Then we have the potential launch of de-centralized “exposure notification” applications, where the direction to individuals will come from the app alone. To make an assessment of risk based on proximity data alone – without the contextual data collected and relied upon by manual contact tracers – is to make quite a limited assessment. It must be that app-driven notifications will be set to notify of exposure when the risk of infection is low, but such notifications will have a broad impact. That is, they will cause people to be pulled out of workplaces and trigger the use of scarce public health resources.

This activity by employers and (potentially) individuals is independent of activity by public health authorities – the entities who are authorized by law to do the job but who also may struggle to do it because of limited resources.

Coming out of this, I’d like us to have resolved this competition for resources and peoples’ attention and to have built a well-coordinated testing and tracing system that puts the public health authorities in control and with the resources and data they need.

“Employee’s” signature accessible to public – NLCA

On June 3rd, the Court of Appeal for Newfoundland and Labrador held that the signature of an “employee” who authorized a vacation leave payout to a senior administrator at a college campus in Qatar was accessible to the public even though the individual was hired by Qatar, and not the College.

The matter turned on the meaning of “employee” under Newfoundland’s now repealed and replaced FOI statute, which at the time exempted all personal information from the right of access subject to an exemption for “information… about a third party’s position, function or remuneration as an officer, employee or member of a public body.” The Court held that the term employee is broad enough to include some independent contractors. It explained:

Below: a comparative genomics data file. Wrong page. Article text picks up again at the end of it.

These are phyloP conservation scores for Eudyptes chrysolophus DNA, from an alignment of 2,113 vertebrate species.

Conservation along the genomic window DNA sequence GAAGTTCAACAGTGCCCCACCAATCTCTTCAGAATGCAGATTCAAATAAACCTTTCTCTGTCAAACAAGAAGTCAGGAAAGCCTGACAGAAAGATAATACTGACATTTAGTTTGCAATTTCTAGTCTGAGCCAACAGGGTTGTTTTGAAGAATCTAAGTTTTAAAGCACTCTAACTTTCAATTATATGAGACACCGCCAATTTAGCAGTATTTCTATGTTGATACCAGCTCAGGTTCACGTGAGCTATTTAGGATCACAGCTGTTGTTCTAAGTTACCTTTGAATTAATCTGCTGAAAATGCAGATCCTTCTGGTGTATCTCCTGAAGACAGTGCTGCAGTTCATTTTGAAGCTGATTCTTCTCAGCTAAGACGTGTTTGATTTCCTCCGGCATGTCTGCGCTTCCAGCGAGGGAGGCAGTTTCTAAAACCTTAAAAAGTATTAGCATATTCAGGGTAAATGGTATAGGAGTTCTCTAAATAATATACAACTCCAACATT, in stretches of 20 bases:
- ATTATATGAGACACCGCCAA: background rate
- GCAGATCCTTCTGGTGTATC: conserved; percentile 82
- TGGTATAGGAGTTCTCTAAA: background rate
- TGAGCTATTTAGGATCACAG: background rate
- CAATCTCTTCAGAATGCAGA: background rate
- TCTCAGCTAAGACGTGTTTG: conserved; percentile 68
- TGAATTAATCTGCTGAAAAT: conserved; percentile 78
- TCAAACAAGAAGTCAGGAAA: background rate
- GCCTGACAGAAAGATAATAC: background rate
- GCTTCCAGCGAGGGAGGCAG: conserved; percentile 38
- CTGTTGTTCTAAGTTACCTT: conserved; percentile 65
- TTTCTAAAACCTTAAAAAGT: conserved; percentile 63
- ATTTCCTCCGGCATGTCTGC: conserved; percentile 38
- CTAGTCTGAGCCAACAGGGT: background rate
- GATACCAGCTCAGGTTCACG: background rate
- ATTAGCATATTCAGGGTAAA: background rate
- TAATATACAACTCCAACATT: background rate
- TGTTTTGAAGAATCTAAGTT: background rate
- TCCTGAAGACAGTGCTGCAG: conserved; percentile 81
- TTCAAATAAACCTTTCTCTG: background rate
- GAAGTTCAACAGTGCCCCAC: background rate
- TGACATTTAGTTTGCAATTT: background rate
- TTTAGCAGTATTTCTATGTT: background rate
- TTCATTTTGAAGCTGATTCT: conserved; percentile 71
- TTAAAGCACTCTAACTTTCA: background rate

The statutory context and the purpose of the Act, however, would appear to limit including independent contractors only to those who, by virtue of their contract, are required to perform services for the public body in a manner that involves them as a functional cog in the institutional structure of the organization. It is those persons whose personal information about position and functions which can be regarded as employees and still promote the purpose and object of the legislation. To restrict the definition further would be to shield information about certain aspects of the public body’s operations and functioning from potential public scrutiny. To expand the definition further would equally not promote the object and purpose of the Act because it would allow for disclosure of personal information that does not elucidate the institutional functioning of the public body which is to be held accountable.